Iíve written a number of stories about taxes, for example. Youíd think people would want to read about taxes because they hate them so much, but the Journal doesnít cover the territory in-depth. My guess is that the editors are bored by them.

But I think people ought to have a chance to know some of the details about taxes, who the winners and losers are. In some years, lower- and middle-class taxpayers have gotten gouged, for instance, by rising cigarette taxes, which take a bigger proportional chunk out of their incomes than those of rich smokers. In other years, income tax breaks have benefited the wealthy much more than other taxpayers.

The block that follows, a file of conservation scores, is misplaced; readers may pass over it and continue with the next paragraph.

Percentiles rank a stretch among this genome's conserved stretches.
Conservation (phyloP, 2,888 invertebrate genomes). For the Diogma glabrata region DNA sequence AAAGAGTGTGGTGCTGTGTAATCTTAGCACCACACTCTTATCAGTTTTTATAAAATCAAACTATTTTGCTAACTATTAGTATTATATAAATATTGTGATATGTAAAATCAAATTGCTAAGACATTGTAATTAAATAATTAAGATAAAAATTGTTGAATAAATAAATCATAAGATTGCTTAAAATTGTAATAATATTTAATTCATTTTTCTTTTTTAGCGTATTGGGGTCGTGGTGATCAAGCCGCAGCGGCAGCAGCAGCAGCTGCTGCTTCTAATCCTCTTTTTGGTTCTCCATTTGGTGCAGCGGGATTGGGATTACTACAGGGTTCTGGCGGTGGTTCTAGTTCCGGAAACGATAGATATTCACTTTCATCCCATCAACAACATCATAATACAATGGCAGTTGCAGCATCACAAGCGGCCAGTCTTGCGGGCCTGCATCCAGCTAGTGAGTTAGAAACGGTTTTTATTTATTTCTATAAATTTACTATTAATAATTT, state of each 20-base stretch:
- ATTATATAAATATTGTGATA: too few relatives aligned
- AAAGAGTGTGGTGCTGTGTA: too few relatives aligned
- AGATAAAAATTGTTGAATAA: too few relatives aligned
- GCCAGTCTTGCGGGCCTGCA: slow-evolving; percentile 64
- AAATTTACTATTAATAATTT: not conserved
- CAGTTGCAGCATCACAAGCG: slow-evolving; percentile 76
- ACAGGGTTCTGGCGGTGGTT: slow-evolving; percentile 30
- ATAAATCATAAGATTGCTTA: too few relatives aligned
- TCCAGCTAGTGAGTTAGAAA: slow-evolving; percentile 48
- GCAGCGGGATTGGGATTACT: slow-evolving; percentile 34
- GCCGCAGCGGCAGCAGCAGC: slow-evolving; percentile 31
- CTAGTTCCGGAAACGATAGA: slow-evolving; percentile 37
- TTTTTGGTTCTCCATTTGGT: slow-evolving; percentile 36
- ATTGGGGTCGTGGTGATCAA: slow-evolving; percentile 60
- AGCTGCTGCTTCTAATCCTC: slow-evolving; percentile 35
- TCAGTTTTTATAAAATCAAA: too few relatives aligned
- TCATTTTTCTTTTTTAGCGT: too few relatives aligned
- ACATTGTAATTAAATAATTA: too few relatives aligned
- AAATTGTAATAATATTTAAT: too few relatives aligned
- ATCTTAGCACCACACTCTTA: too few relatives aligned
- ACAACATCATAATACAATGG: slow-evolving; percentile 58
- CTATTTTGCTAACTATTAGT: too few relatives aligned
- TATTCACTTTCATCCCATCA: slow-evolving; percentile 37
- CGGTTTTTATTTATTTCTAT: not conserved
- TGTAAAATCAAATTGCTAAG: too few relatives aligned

I wrote a story that I thought shed important light on last springís budget debate as Governor Donald L. Carcieri and the General Assembly desperately looked for sources of revenue. I asked a liberal Washington think tank, the Institute on Taxation and Tax Policy, to figure out what it would cost Rhode Islanders if the state reversed the income tax cut that had been phased in during the 1990s. It turned out that a 10 percent hike in the income tax now would cost 61 percent of taxpayers an average of $35 dollars a year more than they pay now, and 88 percent of all taxpayers an average of $186. And yet Republican Carcieri and many legislative Democrats said that hiking the income tax would be a disaster, because wealthier people would pay the lionís share and be inclined to shun Rhode Island. It may well be that Rhode Island wants to keep wealthy peopleís taxes in check. But the majority of Rhode Islanders ought to know that a state income tax hike would not necessarily empty their pocketbooks in a way that tax opponents contend.